>Editing. I know as writers we’re supposed to enjoy this part of the process – it’s where your writing comes to life and shine. Yeah, yeah. I know we ‘should’ love it, but really, who does (Stina, do not answer that).
Over at Novel Matters, the ladies are discussing editing and today I had an ‘aha’ moment. They just made editing easy for me. Thank you! THANK YOU!
Editing is NOT hard. Really it’s not. Not when I know what to look for and what to do. Below is some pointers to use when going through your edits – I’m printing this out and keeping beside me.
- Cut superfluous words, phrases, sentences–things that get in the way of the story. Use a machete.
- Replace words, phrases, sentences with the right words, phrases, sentences.
- No cliches! And there are way more than you think.
- Get rid of italics, even for internal dialogue in many cases. Get. Rid. Of. Them.
- Look for repetitious words and make one of them leave. For good.
- Passive voice should be gotten rid of.
- Any word or phrase I trip over is likely a word or phrase my reader will trip over. And that’s a lawsuit waiting to happen.
- Know the rules before you break the rules. Okay, that one’s just dumb. But you can look very bad if you break rules by accident. Break rules on purpose and you’ll come across like Jodi Picoult. Not that she breaks rules, but wouldn’t you like to be compared to her? Well now you can.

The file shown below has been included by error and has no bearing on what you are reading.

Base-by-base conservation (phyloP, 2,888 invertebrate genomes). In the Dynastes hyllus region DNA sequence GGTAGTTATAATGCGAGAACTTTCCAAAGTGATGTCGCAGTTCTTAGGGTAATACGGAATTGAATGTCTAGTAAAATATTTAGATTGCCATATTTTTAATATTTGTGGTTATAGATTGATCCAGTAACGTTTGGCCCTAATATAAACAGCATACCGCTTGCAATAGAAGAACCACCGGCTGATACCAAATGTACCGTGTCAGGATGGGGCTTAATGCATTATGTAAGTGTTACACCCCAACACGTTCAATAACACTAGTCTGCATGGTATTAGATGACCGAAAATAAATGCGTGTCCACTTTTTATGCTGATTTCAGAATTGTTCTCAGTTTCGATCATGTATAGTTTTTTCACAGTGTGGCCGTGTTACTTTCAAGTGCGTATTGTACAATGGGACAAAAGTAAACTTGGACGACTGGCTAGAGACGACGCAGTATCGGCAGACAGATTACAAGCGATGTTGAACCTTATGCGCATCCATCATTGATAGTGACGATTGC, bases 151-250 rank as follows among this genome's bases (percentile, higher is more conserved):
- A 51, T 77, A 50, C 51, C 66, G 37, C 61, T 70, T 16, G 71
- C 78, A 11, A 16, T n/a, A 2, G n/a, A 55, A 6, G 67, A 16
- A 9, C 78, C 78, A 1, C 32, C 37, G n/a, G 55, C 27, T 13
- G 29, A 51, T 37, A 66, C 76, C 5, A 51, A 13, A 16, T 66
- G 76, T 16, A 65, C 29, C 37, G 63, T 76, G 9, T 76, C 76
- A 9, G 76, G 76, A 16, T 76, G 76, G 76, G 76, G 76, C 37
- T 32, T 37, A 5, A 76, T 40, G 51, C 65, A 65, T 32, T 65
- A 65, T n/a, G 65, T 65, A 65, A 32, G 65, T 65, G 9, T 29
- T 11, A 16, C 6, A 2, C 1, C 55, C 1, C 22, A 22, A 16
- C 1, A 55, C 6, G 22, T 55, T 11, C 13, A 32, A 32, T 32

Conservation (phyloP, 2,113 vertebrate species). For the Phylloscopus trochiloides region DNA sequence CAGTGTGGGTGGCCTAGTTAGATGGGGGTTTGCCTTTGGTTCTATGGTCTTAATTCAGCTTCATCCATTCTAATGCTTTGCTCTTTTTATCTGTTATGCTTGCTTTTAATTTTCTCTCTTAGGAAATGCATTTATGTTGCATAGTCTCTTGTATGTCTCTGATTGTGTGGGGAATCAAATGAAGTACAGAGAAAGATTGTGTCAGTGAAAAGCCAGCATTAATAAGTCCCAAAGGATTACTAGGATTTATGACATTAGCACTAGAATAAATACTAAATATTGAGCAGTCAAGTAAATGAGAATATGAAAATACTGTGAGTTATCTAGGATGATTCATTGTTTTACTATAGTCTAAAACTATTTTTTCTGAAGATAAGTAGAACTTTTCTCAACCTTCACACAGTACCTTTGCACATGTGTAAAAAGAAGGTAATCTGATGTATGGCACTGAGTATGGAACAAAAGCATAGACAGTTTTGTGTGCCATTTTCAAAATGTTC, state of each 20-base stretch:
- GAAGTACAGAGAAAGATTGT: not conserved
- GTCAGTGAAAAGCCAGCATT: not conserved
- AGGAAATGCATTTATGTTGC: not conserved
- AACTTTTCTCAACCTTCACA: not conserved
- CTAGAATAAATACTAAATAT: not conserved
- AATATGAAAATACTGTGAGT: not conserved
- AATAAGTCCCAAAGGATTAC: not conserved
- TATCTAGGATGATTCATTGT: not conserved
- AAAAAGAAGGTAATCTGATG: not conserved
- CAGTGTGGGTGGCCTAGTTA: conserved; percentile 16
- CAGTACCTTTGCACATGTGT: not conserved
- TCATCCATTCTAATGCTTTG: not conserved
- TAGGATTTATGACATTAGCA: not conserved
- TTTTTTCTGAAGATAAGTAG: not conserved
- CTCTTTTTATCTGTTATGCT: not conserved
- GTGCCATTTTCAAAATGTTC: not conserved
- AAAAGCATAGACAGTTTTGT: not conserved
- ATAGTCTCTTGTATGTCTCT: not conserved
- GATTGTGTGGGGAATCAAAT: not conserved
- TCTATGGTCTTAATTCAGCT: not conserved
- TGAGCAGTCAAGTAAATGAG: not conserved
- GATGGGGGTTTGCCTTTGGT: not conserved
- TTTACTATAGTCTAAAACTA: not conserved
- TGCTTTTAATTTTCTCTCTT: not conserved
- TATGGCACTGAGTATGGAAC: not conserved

- Eliminate adjectives and adverbs that modify nouns and verbs that aren’t doing their jobs–the adj’s and adv’s are merely crutches. Mark Twain said, “If you find an adjective, kill it!” And if they’re on crutches it should be a piece of cake. Really, though, I don’t want to get in trouble with the law or anything; just wanna write really good books.
- Look for “ing” phrases that I all too often begin sentences with (i.e., following my list, I eliminate “ing” phrases because I don’t wannabe a wannabe).
- “Eliminate dialogue tags where possible,” she said.
- She tapped her red pen on her chin. “Replace with action tags.”
- Get out my list of qualifiers and intensifiers, then Search and Destroy the following (think Hunt for Red October): a bit, a little, absolutely, actually, basically, completely, extremely, just, kind of, mostly, naturally, often, ordinarily, particularly, perfectly, pretty (as an adverb), probably, quite, rather, really, so, some, somehow, somewhat, too, totally, truly, usually, very (not an exhaustive list–it just feels like it).
- When you come across an exclamation point, whack off the top. Make the writing strong enough to stand on the remaining dot.
- Find and replace “have got” in any form. No exceptions!
- Redline the redundant. The list in the Appendix of Write Tight is absolutely essential to this.
What do you think? Not too hard, right? Doable. Doesn’t produce any of those panic like symptoms I normally associate with edits. I can do this. What about you?